Religious traditionalists have harshly criticized the new movie “Noah” for its distortion of the Bible’s sacred chronicle. Rather than indulging in criticisms that accomplish little, I would rather present some aspects of the ancient Jewish version of Biblical story that have great modern relevance.
This, in a nutshell, is a much abridged version of the Biblical tale. The people of that era grew terribly decadent and debauched, save for Noah. The Almighty therefore flooded and destroyed the world except for Noah, his family, and representatives of the animals who all survived aboard the Ark. After the water receded and Noah left the Ark, God promised that He would never again smite the world in so devastating a manner.
What follows are some amplifications on this saga taken from ancient Jewish texts.
Why did the Almighty punish those people so severely? The Bible (Genesis 6:13) writes: “God said to Noah, the end of all flesh has come before me, for the earth is filled with robbery through them; and behold, I am about to destroy them from the earth.”
The ancient Jewish take is that those people were widely guilty of not just theft, but of three other major types of sin as well: adultery and sexual perversion, idolatry, and murder. Furthermore, even some of the animals acted with sexual perversion, which is why they too perished, except for those aboard the Ark.
God did not destroy the world immediately after its moral collapse. Rather the Biblical phrase, “His days shall be 120 years” (ibid. 6:3) indicate that for 120 years, Noah publicly built the Ark during which time he warned the sinning people that if they do not change their ways, a great flood would come, and they would all perish.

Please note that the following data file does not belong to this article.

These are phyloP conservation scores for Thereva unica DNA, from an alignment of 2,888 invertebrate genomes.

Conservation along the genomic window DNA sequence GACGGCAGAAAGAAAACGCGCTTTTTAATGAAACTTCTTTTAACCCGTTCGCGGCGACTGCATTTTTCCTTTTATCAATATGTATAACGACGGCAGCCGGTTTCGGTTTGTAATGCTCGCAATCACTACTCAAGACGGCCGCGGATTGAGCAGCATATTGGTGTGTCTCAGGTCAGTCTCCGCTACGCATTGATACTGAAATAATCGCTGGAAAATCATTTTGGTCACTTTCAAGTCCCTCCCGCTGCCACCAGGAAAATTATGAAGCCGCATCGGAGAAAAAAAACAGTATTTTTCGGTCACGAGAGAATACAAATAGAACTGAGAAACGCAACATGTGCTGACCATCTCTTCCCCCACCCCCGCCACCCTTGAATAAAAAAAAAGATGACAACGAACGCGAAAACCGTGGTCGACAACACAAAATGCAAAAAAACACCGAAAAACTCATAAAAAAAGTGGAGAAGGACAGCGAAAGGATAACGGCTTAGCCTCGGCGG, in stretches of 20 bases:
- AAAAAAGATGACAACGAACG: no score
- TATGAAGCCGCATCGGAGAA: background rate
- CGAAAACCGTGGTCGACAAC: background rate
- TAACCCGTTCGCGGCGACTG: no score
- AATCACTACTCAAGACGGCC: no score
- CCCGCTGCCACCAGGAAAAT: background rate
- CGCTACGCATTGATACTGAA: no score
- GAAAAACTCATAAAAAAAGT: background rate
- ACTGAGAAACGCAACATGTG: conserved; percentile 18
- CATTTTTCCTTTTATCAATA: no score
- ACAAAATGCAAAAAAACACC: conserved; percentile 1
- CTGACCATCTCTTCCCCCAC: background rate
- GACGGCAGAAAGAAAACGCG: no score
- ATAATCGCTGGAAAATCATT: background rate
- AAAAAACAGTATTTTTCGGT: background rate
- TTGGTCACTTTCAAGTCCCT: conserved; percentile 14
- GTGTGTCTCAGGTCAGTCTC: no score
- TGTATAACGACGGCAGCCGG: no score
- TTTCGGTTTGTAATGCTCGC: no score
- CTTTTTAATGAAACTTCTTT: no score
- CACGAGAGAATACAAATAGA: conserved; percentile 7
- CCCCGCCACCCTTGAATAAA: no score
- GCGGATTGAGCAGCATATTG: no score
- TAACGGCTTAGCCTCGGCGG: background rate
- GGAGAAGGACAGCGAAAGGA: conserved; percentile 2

Several relevant lessons emerge from this narrative. First and foremost: the world and its human inhabitants are not an evolutionary accident. God created the world and sustains it. And when there is a pervasive disregard for basic traditional morality, His destruction may follow. However, those who do not succumb to the prevailing moral breakdown may escape the ravages of the demolition, just as Noah did.
The Biblical story also teaches that when a culture becomes depraved, its resultant downfall may be delayed. Someone observing a morally corrupt society that appears strong and vibrant might therefore assume that things will always continue that way. The example of Noah teaches that people should not be lulled into this false sense of security. Although the generation of the Great Flood deserved to be annihilated, it did not occur until after 120 years, throughout which time they steadfastly refused to improve their ways. But when the downfall finally came, it was absolute and it happened very quickly.
The Almighty did promise that He would never again totally destroy the world as He did in the time of Noah. The implication, however, is that God might at least ruin the financial and political viability of cultures steeped in decadence. In fact, some historians have made the point that throughout the ages, when immorality became widespread within a society, it was a precursor to its demise.
To cite one example: In 1776 English historian Edward Gibbon wrote that the downfall of the ancient Roman Empire and other great civilizations was caused, not by external enemies, but by internal moral degeneration. Describing the Greek Empire before it fell, Mr. Gibbon wrote: “The music of the young people became wild and coarse. Popular entertainment was brutal and vulgar. Promiscuity, homosexuality, and drunkenness became a daily part of life. And all moral and social restraints were lost leading to greater decadence.”
What does all of this say to modern Western society?